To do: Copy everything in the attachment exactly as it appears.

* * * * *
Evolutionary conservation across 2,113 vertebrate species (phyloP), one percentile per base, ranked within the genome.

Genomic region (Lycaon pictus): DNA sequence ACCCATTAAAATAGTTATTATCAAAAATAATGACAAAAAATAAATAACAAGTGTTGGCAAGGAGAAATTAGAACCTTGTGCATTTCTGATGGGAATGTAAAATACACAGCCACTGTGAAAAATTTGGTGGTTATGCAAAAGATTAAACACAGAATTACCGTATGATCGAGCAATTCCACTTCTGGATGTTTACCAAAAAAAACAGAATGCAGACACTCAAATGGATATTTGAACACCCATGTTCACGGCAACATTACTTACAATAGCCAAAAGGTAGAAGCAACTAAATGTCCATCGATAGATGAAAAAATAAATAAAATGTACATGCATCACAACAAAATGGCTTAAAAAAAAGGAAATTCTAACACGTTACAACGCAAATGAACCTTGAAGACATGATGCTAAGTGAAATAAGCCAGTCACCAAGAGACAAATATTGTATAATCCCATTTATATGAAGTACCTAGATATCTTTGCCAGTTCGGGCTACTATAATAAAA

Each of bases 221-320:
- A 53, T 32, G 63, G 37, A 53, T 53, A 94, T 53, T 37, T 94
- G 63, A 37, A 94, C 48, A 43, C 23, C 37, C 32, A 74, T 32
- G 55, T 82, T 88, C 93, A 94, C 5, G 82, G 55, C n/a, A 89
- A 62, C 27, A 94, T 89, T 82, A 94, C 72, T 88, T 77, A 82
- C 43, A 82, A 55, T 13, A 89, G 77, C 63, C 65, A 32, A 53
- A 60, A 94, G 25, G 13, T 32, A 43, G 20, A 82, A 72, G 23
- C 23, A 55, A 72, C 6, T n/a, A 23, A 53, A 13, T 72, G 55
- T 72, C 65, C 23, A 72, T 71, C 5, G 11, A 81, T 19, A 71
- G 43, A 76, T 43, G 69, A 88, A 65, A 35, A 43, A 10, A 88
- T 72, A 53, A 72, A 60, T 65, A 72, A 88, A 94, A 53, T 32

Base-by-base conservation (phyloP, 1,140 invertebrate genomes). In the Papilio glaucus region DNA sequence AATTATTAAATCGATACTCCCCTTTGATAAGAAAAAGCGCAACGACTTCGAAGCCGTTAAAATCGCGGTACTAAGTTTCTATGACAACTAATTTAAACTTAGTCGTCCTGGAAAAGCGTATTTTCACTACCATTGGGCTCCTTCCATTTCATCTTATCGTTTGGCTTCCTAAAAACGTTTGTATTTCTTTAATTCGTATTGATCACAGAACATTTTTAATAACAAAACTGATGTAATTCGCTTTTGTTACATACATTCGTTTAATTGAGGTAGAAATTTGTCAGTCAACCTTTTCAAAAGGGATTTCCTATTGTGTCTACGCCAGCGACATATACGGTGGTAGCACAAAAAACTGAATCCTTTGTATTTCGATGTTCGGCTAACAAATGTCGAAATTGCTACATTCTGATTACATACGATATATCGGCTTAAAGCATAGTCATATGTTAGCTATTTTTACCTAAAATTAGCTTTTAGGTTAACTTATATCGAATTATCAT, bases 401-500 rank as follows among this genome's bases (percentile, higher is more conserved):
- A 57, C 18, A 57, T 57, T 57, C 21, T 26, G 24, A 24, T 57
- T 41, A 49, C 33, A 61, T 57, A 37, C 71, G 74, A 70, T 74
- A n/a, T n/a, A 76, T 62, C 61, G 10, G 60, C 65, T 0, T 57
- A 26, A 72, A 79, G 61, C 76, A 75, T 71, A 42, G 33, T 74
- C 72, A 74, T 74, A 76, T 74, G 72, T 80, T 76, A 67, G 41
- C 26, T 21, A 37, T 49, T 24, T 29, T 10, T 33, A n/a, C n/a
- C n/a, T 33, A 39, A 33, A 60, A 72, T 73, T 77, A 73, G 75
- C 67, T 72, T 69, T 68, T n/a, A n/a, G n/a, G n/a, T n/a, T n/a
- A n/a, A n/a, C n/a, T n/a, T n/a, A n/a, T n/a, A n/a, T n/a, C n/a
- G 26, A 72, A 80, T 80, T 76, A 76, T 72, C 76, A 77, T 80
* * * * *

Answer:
Evolutionary conservation across 2,113 vertebrate species (phyloP), one percentile per base, ranked within the genome.

Genomic region (Lycaon pictus): DNA sequence ACCCATTAAAATAGTTATTATCAAAAATAATGACAAAAAATAAATAACAAGTGTTGGCAAGGAGAAATTAGAACCTTGTGCATTTCTGATGGGAATGTAAAATACACAGCCACTGTGAAAAATTTGGTGGTTATGCAAAAGATTAAACACAGAATTACCGTATGATCGAGCAATTCCACTTCTGGATGTTTACCAAAAAAAACAGAATGCAGACACTCAAATGGATATTTGAACACCCATGTTCACGGCAACATTACTTACAATAGCCAAAAGGTAGAAGCAACTAAATGTCCATCGATAGATGAAAAAATAAATAAAATGTACATGCATCACAACAAAATGGCTTAAAAAAAAGGAAATTCTAACACGTTACAACGCAAATGAACCTTGAAGACATGATGCTAAGTGAAATAAGCCAGTCACCAAGAGACAAATATTGTATAATCCCATTTATATGAAGTACCTAGATATCTTTGCCAGTTCGGGCTACTATAATAAAA

Each of bases 221-320:
- A 53, T 32, G 63, G 37, A 53, T 53, A 94, T 53, T 37, T 94
- G 63, A 37, A 94, C 48, A 43, C 23, C 37, C 32, A 74, T 32
- G 55, T 82, T 88, C 93, A 94, C 5, G 82, G 55, C n/a, A 89
- A 62, C 27, A 94, T 89, T 82, A 94, C 72, T 88, T 77, A 82
- C 43, A 82, A 55, T 13, A 89, G 77, C 63, C 65, A 32, A 53
- A 60, A 94, G 25, G 13, T 32, A 43, G 20, A 82, A 72, G 23
- C 23, A 55, A 72, C 6, T n/a, A 23, A 53, A 13, T 72, G 55
- T 72, C 65, C 23, A 72, T 71, C 5, G 11, A 81, T 19, A 71
- G 43, A 76, T 43, G 69, A 88, A 65, A 35, A 43, A 10, A 88
- T 72, A 53, A 72, A 60, T 65, A 72, A 88, A 94, A 53, T 32

Base-by-base conservation (phyloP, 1,140 invertebrate genomes). In the Papilio glaucus region DNA sequence AATTATTAAATCGATACTCCCCTTTGATAAGAAAAAGCGCAACGACTTCGAAGCCGTTAAAATCGCGGTACTAAGTTTCTATGACAACTAATTTAAACTTAGTCGTCCTGGAAAAGCGTATTTTCACTACCATTGGGCTCCTTCCATTTCATCTTATCGTTTGGCTTCCTAAAAACGTTTGTATTTCTTTAATTCGTATTGATCACAGAACATTTTTAATAACAAAACTGATGTAATTCGCTTTTGTTACATACATTCGTTTAATTGAGGTAGAAATTTGTCAGTCAACCTTTTCAAAAGGGATTTCCTATTGTGTCTACGCCAGCGACATATACGGTGGTAGCACAAAAAACTGAATCCTTTGTATTTCGATGTTCGGCTAACAAATGTCGAAATTGCTACATTCTGATTACATACGATATATCGGCTTAAAGCATAGTCATATGTTAGCTATTTTTACCTAAAATTAGCTTTTAGGTTAACTTATATCGAATTATCAT, bases 401-500 rank as follows among this genome's bases (percentile, higher is more conserved):
- A 57, C 18, A 57, T 57, T 57, C 21, T 26, G 24, A 24, T 57
- T 41, A 49, C 33, A 61, T 57, A 37, C 71, G 74, A 70, T 74
- A n/a, T n/a, A 76, T 62, C 61, G 10, G 60, C 65, T 0, T 57
- A 26, A 72, A 79, G 61, C 76, A 75, T 71, A 42, G 33, T 74
- C 72, A 74, T 74, A 76, T 74, G 72, T 80, T 76, A 67, G 41
- C 26, T 21, A 37, T 49, T 24, T 29, T 10, T 33, A n/a, C n/a
- C n/a, T 33, A 39, A 33, A 60, A 72, T 73, T 77, A 73, G 75
- C 67, T 72, T 69, T 68, T n/a, A n/a, G n/a, G n/a, T n/a, T n/a
- A n/a, A n/a, C n/a, T n/a, T n/a, A n/a, T n/a, A n/a, T n/a, C n/a
- G 26, A 72, A 80, T 80, T 76, A 76, T 72, C 76, A 77, T 80